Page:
WASHINGTON, April 20, 2016 - USDA’s milestone decisions not to regulate crops developed with the popular new CRISPR gene-editing technique are raising hopes for companies looking to get new crop traits to market in less time and with less public controversy. But left unsettled is the question of whether crops produced through gene editing may have to be labeled as GMO. And whether there will be a consumer backlash, if they’re not.

The biotech crop traits now on the market have typically required inserting genes from another species, a bacterium, into a plant to give it characteristics such as herbicide tolerance or insect resistance. By contrast, the new techniques simply edit the plant’s own genome. USDA is exempting products developed with the CRISPR technology from its normal regulatory process for biotechnology. The first such exemption was granted last week, for a mushroom, and on Monday asecond exemption was granted to DuPont Pioneer for a new corn trait.>

The new question for policy makers at both the federal and state level is whether those new crops would fall under GMO labeling requirements. So far, the answer is no. But that could change, and some observers believe that consumer trust will be at risk if companies only disclose the presence of transgenic crops.

The biotech disclosure bill now stalled in the Senate would restrict the definition of “bioengineered” foods for purposes of on-package or electronic labeling to transgenic crops. Transgenic crops also are the target of Vermont’s labeling law, which takes effect in July. Campbell Soup Co., which in January became the first major food company to announce that it was going to label biotech ingredients, is limiting the disclosure to transgenics as well, said Kelly Johnston, Campbell’s vice president of government affairs.

“The issue that’s got consumers motivated is that you’re transferring tissue from one organism into another. You’re crossing species. That’s what gets the dander up. That’s the definition that we’re using,” Johnston said.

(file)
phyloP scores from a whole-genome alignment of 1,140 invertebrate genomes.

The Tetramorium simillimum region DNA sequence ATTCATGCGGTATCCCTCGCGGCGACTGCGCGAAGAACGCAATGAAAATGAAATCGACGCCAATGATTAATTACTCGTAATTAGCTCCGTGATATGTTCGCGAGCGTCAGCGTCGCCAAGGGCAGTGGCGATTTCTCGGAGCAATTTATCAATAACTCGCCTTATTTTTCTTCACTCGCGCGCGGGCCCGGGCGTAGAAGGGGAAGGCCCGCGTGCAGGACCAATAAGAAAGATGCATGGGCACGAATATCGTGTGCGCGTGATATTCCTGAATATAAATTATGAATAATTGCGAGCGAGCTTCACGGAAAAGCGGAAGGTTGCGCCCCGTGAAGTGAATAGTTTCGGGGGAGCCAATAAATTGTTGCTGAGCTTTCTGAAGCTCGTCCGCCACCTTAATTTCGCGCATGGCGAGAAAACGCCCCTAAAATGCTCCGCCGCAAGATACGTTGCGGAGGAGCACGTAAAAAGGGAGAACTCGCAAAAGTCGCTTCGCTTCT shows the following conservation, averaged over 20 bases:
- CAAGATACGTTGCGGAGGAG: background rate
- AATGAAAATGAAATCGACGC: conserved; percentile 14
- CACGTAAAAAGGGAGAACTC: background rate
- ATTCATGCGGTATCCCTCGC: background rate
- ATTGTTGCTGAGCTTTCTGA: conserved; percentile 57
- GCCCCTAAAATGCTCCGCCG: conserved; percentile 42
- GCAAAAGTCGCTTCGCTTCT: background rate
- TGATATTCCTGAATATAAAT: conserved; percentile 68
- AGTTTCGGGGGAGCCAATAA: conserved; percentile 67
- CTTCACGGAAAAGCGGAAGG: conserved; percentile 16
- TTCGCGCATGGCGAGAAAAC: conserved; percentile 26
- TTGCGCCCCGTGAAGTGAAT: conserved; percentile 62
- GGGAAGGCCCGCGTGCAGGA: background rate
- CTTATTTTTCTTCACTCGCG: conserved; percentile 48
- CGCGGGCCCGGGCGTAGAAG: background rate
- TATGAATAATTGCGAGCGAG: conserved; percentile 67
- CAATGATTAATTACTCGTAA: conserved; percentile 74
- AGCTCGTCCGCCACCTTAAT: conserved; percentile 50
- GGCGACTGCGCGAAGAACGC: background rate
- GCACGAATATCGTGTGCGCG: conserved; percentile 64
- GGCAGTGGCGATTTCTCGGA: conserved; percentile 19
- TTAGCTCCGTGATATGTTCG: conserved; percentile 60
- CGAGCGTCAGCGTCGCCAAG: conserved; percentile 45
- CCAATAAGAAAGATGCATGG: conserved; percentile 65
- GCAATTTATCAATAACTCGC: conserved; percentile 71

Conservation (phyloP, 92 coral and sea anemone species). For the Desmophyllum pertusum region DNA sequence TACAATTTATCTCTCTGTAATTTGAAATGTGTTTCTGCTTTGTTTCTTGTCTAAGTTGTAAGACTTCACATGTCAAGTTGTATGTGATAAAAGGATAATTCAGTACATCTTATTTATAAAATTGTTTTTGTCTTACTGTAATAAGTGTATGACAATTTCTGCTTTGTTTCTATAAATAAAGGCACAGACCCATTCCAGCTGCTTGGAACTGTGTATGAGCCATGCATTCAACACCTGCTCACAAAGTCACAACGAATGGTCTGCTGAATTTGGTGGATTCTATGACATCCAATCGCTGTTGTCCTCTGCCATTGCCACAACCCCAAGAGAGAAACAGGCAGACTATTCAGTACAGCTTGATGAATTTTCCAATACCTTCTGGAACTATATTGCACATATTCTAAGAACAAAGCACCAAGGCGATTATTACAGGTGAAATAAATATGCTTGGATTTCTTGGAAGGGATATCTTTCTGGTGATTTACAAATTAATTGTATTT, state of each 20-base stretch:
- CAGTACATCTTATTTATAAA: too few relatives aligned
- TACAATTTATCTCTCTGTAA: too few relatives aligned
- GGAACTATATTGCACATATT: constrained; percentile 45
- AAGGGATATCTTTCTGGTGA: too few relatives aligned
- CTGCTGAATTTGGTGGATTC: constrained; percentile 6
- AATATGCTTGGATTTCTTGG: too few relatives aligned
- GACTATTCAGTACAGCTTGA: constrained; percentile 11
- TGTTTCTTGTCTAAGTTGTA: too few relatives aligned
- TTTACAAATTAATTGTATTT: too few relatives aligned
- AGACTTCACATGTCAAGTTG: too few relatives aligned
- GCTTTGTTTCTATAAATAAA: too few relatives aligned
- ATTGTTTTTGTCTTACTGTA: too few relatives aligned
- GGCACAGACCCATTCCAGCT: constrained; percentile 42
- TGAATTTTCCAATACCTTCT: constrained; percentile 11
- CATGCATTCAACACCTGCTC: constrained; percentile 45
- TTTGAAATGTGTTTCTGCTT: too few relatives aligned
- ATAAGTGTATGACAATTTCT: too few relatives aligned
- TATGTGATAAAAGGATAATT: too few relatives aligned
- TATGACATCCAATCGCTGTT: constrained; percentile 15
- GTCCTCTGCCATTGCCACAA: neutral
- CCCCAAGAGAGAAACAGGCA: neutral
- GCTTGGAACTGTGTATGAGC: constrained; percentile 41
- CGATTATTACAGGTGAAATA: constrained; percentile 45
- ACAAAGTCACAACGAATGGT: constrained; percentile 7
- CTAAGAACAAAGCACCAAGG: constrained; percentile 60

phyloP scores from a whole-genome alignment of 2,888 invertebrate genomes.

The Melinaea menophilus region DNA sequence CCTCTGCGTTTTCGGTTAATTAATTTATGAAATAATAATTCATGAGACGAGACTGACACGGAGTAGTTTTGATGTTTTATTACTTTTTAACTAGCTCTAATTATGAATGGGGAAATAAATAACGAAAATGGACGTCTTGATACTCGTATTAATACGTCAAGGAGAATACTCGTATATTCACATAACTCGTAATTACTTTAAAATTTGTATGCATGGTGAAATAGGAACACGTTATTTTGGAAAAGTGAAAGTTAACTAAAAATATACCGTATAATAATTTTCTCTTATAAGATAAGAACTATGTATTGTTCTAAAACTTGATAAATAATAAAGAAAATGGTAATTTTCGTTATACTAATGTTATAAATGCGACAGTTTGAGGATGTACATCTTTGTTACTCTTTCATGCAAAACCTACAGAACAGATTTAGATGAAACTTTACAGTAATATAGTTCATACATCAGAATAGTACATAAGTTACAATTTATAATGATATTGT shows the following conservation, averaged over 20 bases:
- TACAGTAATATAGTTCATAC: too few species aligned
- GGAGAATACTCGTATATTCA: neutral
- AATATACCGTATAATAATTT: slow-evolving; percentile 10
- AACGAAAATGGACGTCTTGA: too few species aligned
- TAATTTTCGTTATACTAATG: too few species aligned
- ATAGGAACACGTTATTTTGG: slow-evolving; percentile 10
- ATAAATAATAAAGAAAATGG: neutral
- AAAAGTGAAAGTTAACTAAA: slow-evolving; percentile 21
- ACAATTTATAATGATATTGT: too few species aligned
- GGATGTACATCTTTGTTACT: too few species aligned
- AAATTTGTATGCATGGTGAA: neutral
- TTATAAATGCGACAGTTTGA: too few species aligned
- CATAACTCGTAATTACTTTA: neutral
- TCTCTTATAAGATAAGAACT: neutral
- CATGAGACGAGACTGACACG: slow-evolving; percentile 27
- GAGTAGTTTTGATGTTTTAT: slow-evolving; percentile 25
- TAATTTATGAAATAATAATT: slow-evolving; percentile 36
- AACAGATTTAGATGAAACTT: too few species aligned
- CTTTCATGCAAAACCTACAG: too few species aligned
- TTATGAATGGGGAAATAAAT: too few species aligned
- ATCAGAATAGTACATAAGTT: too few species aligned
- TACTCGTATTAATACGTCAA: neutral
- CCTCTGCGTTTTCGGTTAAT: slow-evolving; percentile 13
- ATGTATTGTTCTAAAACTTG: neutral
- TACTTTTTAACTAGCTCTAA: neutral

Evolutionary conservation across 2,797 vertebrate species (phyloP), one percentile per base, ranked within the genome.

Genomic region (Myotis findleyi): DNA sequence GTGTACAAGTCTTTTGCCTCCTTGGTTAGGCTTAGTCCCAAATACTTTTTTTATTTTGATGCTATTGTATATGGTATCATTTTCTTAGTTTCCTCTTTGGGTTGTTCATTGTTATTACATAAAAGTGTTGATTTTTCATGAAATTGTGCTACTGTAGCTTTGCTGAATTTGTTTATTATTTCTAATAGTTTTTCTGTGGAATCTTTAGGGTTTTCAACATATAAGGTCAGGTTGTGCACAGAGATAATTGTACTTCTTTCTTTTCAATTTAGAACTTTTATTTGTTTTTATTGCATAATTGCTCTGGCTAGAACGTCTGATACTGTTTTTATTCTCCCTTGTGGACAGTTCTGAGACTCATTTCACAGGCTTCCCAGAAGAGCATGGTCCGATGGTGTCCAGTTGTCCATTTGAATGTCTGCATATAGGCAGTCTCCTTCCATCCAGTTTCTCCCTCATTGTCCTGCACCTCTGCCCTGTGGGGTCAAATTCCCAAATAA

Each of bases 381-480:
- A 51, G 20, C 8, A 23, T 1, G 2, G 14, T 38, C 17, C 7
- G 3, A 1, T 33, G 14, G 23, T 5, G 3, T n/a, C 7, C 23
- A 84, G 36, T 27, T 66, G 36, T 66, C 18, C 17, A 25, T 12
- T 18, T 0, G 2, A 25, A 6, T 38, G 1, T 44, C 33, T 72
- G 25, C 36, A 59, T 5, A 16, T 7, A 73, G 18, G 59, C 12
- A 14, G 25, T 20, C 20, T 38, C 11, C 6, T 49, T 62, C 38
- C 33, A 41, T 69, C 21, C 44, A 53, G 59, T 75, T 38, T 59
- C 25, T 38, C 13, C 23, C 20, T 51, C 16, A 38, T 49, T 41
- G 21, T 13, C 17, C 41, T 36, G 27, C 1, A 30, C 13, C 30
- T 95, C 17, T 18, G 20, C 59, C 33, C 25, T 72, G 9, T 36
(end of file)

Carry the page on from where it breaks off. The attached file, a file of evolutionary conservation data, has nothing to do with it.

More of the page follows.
But a mandatory labeling bill sponsored by Sen. Jeff Merkley, D-Ore., would require FDA to define what types of genetic engineering would require disclosure, and a labeling bill moving through the Massachusetts legislature would require labeling for gene-edited products, making the legislation more expansive than the Vermont law. (Connecticut and Maine have labeling laws on the books that take effect only when other states enact such requirements. Both laws track Vermont’s definition.)

Federal agencies also may soon have different definitions for biotechnology. Voluntary labeling guidance issued by FDA in November uses a traditional, internationally accepted definition of genetic engineering. However, USDA has proposed a broad new definition of biotechnology for its regulatory purposes that would cover all engineering techniques, including gene editing. (The definition doesn’t apply to labeling, and USDA could still exempt gene editing from regulation. But the broad definition itself has raised concerns in the industry because of its future implications.)

Doug Gurian-Sherman, director of sustainable agriculture and senior scientist for the advocacy group Center for Food Safety, said the FDA definition use of the terms in vitro nucleic acid techniques and recombinant DNA makes it expansive enough to include genome editing. “I see nothing in that definition that limits this to transgenic applications,” he said. 

Laura Batcha, CEO of the Organic Trade Association, said at a recent Consumer Federation of America policy conference that it would be “foolhardy… in terms of building trust” with consumers for the food industry to define biotechnology narrowly. “It’s been interesting to watch the debate shift at the policy level from ‘Should we label?’ to ‘What actually constitutes GMO and therefore would require labeling?’ ” she said.

Charlie Arnot, the founder of CMA Consulting, emphasizes that it’s critical for consumers to see the industry as transparent. But Arnot said consumers seem to be more concerned about transgenics than other biotech products “based on a perception that it is unnatural.”

There’s still time, he said, to “define gene editing in a way that is less controversial and polarizing than transgenic modification, but the window of opportunity won’t last forever, and will be impacted by how transparent and engaged technology companies are in the public discussion of the issue.”

The definition of biotechnology isn’t the only issue being debated as states pursue GMO labeling requirements, according to the Biotechnology Innovation Organization. Under Vermont’s law, processed food that contains less than 75 percent genetically engineered material by weight may be labeled "Partially Produced with Genetic Engineering."  Under the Connecticut law, the only wording allowed is "Produced with Genetic Engineering."  There also are differences in the font size that must be used on labels, as well as what products are covered. Vermont exempts dietary supplements, while Connecticut and Maine exempt non-alcoholic beverages. Connecticut also exempts products sold at a farmers market. Vermont and Maine don’t. Connecticut and Vermont also exempt BST-treated milk products. Maine doesn’t.


For more news, go to: www.Agri-Pulse.com